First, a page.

Barrister and University of Canterbury Professor Gerald Orchard died of a brain tumour on 19 January 2003. He was aged 58.
A Canterbury graduate, Professor Orchard was also the law school’s dean for 13 years until 2001.
Born in Christchurch on 22 November 1944, Gerry Orchard was educated at Fendalton Primary School and St Andrew's College before attending Canterbury University. He graduated LLB in 1966 (winning the Canterbury District Law Society's Gold Medal for the best graduate) and LLM with first class honours in 1967. A brilliant student, he was awarded a Commonwealth Scholarship in 1968 which he used to attend the University of Nottingham in England, completing a PhD in 1971.
Returning to Canterbury University, Gerald Orchard began his teaching career as a lecturer in law from 1972 to 1974. He was appointed Senior Lecturer in 1974, Reader in 1981 and Professor in 1982. In 1989 he was appointed Dean of Law and held that position for 13 years.
In 1977 he married Deidre Henderson, and the couple had one son.
Professor John Burrows of Canterbury University's law faculty says Gerry Orchard was unquestionably one of the finest legal minds of his generation:
"His scholarship was profound. His writing was marked by an encyclopaedic knowledge and attention to detail. His contribution to Adams on Criminal Law, the leading text on the subject, was enormous, and his chapter on Homicide in Simester and Brookbanks' Principles of Criminal Law has been described as 'magisterial'. There were also many articles." (University of Canterbury Chronicle, 20 February 2003).
Gerry Orchard's area of expertise was in criminal law and evidence. Outside the university this was recognised with appointment to the Government's Criminal Law Reform Committee, and advice to the Law Commission. As a barrister he appeared in a number of appeals before the Court of Appeal and he was also a presenter for the New Zealand Law Society's seminars on criminal law and its Litigation Skills programme.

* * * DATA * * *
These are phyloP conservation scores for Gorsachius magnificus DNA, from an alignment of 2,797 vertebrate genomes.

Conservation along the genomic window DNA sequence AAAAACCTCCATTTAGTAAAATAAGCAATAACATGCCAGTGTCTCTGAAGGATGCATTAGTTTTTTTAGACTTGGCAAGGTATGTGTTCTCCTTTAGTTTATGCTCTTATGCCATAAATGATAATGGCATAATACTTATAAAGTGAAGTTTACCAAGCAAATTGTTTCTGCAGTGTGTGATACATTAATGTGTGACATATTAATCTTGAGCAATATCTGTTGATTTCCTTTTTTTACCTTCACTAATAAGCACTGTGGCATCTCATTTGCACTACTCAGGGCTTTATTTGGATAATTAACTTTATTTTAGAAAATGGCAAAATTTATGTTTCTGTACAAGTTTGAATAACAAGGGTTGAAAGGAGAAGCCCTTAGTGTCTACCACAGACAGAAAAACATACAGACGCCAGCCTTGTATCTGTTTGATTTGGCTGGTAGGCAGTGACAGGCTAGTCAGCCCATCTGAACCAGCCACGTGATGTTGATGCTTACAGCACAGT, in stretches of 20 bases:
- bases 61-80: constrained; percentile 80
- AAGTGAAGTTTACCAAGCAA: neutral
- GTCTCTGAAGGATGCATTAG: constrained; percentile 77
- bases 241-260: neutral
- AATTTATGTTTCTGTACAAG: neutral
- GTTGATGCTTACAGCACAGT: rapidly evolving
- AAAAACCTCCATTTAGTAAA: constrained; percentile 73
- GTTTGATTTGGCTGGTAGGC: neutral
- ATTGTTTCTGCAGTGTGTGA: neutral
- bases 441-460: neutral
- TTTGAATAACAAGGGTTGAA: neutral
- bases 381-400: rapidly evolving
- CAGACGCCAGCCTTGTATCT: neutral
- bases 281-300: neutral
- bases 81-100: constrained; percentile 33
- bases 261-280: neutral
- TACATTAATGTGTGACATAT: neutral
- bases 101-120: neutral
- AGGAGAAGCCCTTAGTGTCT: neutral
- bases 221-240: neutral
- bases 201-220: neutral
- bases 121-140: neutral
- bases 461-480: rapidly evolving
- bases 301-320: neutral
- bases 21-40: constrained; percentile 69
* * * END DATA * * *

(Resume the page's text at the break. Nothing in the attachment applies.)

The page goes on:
Professor Burrows says Gerry was renowned as a lecturer, having the two essential attributes of comprehensive knowledge of his subject and an enthusiasm for it.
"When you coupled those attributes with Gerry's sense of humour and acting ability you had a potent recipe... He was a student-focused Dean. His door was always open and students with problems were welcome to see him at any time: he would spend as much time as it took to help them. The most touching of the letters he received on his retirement were from students who recalled his kindness to them in times of trouble. His humanity and constructive assistance benefited many."
Described by Christchurch District Court Judge Stephen Erber as “without any doubt the best criminal legal brain in the country”, Professor Orchard balanced his academic work with criminal practice and advised on new legislation – including parts of the Bail Act and proposed changes to evidence law.
Judge Erber said his experience in criminal law also led to him being “very much sought after by the judiciary for refresher courses”.
Fellow academic John Burrows says Gerry Orchard was "great fun".
"Those who attended Law School morning teas, or social functions at the Staff Club, will recall his story-telling ability and his nice turn of phrase. He enjoyed nothing more than light-hearted conversation with friends and colleagues. He was knowledgeable on sport - in particular rugby - cricket and horse-racing - and always had an opinion on what needed to be done to improve the performance of some team or other. He maintained a life-long interest in acting.
"Gerry had a rare combination of ability, wisdom, kindness and humility. He was a mainstay of the Law Faculty, and the University, for 30 years."
By Geoff Adlam, New Zealand Law Society.